Boston Calling Day 1 Recap: An Indie-Folk Friday

By Kriska Desir & Grace Kim 

You haven’t heard The Avett Brothers until you’ve heard them live. The live performance of the veritable rock stars added a physical dynamism to their upbeat, folk songs with fluid transitions into their more earnest love songs. From brother Scott Avett’s solo on the “AVETT” decaled banjo with a dance only properly dubbed the banjo-hop, to captivating solos from all the band’s members, The Avett Brother’s were hands-down the best act of the night. The most exciting part of their set was a tie between the excitement brought to the stage by the band’s cellist and touring violinist, and one of the final guitar flourishes of the night in which brothers, Seth and Scott Avett, lowered themselves into the media pit to play and greet fans.

Demigod Joe Kwon made the cello look more badass than it ever has before contributing to the amazing act that entertained without sacrificing musicianship. They infused the crowd with pure and infectious energy, causing more of a ruckus than their two predecessors combined: Gregory Alan Isakov and Of Monsters and Men, respectively.

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Gregory Alan Isakov kicked off the three-day event with a lovely performance against the sunset with his characteristic slow, thoughtful melodies and verses. The Colorado-based group, with lead singer Isakov, started the indie folk-centered night with a sentimental romantic overtone that had the crowd’s heart and mind far off in picturesque isolation. It was admittedly not the most enthusiastic start to the weekend festival. Isakov’s music is not particularly energetic or rousing, but the growing crowd was nonetheless captivated.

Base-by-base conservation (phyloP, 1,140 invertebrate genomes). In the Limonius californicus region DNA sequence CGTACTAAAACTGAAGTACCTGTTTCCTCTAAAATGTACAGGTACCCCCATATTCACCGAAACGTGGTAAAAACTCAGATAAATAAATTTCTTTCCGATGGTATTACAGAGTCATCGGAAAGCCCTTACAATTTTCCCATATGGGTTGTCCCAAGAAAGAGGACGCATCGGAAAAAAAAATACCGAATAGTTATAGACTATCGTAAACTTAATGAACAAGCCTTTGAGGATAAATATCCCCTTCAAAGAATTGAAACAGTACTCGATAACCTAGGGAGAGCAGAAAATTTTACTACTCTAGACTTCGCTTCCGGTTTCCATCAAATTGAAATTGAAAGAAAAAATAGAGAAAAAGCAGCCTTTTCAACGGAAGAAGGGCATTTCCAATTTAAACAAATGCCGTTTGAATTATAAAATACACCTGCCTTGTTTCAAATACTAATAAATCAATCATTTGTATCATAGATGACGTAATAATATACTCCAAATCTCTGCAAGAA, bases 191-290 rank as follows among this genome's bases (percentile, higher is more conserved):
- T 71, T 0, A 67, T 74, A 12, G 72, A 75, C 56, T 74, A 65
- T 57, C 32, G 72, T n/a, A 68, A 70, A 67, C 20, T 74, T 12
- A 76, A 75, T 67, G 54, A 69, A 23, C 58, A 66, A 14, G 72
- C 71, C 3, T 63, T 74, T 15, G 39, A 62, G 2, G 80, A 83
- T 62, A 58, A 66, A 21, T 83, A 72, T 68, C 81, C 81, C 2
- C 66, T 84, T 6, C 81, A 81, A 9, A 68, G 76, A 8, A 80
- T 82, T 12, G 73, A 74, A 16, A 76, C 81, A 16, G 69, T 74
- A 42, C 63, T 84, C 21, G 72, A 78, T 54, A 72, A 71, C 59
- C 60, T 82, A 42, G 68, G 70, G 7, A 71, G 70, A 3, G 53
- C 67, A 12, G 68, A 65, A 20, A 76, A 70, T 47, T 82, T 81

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The crowd truly arrived in the atrium between Isakov and Of Monsters and Men’s set. Through the space was tight, obstructing the view of the stage, dancing to the band’s hit songs “King and Lionheart” and “Mountain Sounds” alongside the entirety of Boston’s man-bun population was an unforgettable feature of the night with the band’s energy reverberating across Government Center. Their most popular song, “Little Talks,” was embellished with a surprise trumpet solo that had the crowd in a glorious acclamation.

The set was incredible — Nanna Bryndís Hilmarsdóttir was mesmerizing, Ragnar Pórhallson kept the crowd’s energy up, and the Icelandic accents were charming to say the least. The band sang an unreleased song “Run for You” as a memorable treat for the adoring crowd, and ended their set with the drummer handing-off his sticks to the masses. An exceptionally talented live performance that notably showcased each member’s musicianship.

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